The average U.S. home loses about one-third of its heat through the ceiling and into the attic, and from there into the outside world. Most of that loss is due to leaks between the conditioned home and unconditioned attic. Unfortunately, air leaks are a hard nut to crack, since you usually have to go into the attic, pull back insulation, and plug any leaks by hand with foam, caulk, or other methods. Leaks usually occur around anything that penetrates the ceiling, like pipes, ceiling fixtures, access hatches, and others. Sealing leaks is ideally a cold-weather project since otherwise your attic will likely be too warm.

Heat loss also occurs through inadequate insulation. How much insulation you need varies depending on where you live. Generally, blown-in cellulose and fiberglass will serve better in colder regions, since they leave fewer gaps. See our article on installing insulation for a more in-depth look at how much and what kind of attic insulation your home needs. You will also want to make sure that any insulation doesn’t block your airflow. Baffles usually prevent blocked airflow, though you will still want to check your soffit vents.
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Adding attic ventilation to an unfinished attic will make the attic colder, keeping the roof from heating up. Attic ventilation can be complicated. Generally speaking, you need about 1 sq ft of vent (the actual openings, added together for total vent area) per 300 sq ft of ceiling area (the size of the attic floor), with half of the total vent area low on the roof and half high on the roof. Look at your existing vents to find the area of each (which should be stamped somewhere easily visible), then add the area of your existing vents together to find out how much you still need. Some roof styles are harder to vent than others. When in doubt, contact a qualified contractor for advice and guidance.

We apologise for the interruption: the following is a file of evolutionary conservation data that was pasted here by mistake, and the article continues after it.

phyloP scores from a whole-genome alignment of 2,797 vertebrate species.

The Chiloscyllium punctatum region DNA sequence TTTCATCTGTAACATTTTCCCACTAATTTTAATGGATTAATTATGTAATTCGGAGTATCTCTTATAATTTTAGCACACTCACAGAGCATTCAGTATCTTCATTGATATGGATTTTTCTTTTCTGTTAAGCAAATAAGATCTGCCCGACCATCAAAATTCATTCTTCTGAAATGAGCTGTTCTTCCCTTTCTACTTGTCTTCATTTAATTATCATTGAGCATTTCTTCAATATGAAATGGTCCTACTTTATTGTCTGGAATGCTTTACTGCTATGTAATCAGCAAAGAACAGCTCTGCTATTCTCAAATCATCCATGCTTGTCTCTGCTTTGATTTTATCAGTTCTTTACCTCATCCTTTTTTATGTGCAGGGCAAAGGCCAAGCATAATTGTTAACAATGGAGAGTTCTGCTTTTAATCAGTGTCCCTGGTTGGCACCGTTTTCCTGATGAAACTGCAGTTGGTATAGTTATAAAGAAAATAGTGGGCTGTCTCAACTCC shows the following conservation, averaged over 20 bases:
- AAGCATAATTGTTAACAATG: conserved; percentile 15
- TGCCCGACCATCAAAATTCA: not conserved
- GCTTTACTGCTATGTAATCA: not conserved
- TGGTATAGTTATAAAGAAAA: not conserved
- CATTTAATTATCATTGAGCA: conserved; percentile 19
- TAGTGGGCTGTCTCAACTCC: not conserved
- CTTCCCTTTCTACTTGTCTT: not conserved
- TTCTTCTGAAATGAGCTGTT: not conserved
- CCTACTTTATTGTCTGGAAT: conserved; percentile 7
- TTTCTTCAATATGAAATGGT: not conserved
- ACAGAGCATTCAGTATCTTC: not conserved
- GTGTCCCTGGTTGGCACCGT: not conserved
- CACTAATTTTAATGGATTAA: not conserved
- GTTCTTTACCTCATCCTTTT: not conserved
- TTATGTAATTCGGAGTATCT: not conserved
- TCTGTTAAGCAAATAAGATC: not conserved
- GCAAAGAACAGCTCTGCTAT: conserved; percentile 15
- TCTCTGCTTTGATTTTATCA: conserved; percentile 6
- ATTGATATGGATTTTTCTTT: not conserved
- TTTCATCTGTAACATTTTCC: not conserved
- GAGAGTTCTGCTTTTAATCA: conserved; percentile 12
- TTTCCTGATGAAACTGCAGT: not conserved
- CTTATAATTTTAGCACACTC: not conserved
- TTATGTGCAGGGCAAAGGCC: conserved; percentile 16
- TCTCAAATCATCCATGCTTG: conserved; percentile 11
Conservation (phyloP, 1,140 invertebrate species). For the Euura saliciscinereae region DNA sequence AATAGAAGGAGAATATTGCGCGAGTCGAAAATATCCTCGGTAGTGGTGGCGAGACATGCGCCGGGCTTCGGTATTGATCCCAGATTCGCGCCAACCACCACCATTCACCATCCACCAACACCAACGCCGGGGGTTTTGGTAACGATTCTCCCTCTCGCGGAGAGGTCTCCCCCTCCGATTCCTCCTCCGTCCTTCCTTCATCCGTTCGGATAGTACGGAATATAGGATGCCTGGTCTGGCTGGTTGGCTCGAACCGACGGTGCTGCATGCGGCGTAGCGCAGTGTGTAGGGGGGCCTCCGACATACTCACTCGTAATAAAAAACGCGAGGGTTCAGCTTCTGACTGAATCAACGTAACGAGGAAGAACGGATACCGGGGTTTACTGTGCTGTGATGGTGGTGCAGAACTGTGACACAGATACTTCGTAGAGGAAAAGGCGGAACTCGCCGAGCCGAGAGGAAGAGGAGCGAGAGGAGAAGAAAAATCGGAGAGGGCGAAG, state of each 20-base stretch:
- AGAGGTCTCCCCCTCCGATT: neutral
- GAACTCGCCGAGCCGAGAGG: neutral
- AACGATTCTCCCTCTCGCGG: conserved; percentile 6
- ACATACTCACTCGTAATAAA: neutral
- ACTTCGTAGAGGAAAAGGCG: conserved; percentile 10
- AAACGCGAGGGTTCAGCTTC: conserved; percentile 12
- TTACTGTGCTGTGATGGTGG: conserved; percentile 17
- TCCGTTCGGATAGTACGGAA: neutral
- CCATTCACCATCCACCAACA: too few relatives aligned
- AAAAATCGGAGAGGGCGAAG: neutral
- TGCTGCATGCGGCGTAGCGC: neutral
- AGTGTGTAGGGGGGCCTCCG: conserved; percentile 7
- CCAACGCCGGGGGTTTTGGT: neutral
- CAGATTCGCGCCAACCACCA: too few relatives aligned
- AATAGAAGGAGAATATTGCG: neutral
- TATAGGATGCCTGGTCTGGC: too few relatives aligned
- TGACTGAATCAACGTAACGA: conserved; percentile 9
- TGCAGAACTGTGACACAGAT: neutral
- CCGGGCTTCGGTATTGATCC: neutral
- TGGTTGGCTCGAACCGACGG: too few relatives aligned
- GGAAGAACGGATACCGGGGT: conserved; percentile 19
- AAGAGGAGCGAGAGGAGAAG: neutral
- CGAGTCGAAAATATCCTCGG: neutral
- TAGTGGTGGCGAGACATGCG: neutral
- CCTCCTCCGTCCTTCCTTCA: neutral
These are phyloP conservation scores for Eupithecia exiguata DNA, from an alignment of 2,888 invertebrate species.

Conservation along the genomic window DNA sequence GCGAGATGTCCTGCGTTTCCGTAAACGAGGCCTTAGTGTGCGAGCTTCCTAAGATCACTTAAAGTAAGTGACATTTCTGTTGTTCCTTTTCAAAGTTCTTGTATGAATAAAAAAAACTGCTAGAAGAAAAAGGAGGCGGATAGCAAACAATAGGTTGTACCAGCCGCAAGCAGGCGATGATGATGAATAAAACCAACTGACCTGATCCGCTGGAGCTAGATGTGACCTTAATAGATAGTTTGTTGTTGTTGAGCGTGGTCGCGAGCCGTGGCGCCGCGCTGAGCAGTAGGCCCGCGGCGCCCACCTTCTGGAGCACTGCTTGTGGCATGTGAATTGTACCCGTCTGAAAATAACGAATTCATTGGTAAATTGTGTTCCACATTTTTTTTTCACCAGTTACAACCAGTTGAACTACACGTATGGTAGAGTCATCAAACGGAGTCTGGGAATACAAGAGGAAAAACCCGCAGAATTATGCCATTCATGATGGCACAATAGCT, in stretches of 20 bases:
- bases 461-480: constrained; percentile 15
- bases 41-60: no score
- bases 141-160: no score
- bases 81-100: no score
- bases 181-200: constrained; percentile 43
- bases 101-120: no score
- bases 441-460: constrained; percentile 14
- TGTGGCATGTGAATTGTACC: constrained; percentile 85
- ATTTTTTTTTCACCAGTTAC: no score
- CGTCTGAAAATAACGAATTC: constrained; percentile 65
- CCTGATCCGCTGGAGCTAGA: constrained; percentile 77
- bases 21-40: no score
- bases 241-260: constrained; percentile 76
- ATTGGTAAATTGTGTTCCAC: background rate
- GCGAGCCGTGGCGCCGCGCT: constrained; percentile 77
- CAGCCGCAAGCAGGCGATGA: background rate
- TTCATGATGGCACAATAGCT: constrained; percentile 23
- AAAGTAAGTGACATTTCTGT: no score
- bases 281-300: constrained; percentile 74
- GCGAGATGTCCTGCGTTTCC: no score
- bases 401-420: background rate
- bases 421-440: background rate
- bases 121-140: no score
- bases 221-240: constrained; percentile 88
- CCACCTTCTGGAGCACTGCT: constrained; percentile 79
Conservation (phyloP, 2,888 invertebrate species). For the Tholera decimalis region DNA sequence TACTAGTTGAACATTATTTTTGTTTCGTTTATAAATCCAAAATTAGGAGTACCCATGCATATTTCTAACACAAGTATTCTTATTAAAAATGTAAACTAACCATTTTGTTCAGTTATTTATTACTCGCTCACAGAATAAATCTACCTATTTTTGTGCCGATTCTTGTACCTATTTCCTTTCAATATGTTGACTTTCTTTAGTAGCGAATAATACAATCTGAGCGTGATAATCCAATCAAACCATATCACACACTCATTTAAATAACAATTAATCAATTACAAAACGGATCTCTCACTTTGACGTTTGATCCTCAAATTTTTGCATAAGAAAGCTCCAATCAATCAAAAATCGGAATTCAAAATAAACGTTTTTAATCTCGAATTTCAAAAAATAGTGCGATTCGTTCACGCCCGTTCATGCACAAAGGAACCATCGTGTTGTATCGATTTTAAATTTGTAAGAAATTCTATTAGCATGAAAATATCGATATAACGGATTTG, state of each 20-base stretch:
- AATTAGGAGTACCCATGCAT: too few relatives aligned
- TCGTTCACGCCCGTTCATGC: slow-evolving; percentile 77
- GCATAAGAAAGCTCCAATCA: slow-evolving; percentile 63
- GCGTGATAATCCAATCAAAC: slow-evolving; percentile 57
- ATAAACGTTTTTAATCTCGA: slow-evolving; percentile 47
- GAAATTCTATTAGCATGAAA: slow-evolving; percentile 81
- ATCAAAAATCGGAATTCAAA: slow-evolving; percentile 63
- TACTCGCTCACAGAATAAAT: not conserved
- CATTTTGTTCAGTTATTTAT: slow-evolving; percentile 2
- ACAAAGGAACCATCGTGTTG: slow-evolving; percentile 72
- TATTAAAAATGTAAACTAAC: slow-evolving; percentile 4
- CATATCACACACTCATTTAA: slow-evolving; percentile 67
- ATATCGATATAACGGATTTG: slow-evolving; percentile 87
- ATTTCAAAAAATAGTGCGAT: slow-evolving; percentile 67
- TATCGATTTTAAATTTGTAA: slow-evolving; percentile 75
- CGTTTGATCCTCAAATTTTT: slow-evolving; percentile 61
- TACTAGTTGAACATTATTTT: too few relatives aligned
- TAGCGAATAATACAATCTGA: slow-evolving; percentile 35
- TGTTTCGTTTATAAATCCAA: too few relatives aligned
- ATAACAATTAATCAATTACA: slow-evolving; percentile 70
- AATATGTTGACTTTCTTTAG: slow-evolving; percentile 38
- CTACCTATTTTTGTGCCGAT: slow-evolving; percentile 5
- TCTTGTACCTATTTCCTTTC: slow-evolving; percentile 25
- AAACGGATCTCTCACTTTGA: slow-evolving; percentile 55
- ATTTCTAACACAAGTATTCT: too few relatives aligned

Also, whenever you make your home more airtight, double check your combustion appliances, including furnaces and most water heaters, for backdrafts. If your appliance isn’t drafting properly, it could be leaking deadly waste products into your home. If you suspect you might have a problem with back drafting, contact a licensed home inspector to check your house and combustion appliances.

What to Do If a Dam Forms

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Sometimes even the best preventative measures can’t stop dams from forming. Try to carefully remove any forming ice from your gutters. If you have heat cables, they can also reduce the damage a building ice dam will do. The safest way to remove the ice entirely, though, is to hire a roofing company to use a steamer to remove any ice and snow. A steamer uses hot water at high pressure to melt the ice without risking the damage that an ice pick does.


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About The Author
Cassandra McCullers
Cassandra is a writer with a background in engineering, enjoying the rural life in the Virginian Appalachians. When not working, she enjoys writing fiction, running a blog, camping, working in the garden, and tending to her flock of chickens! In addition to writing, she has a passion for art and graphic design. Her interests include disaster preparedness, homesteading, landscaping, cooking with natural ingredients, history, and animal husbandry.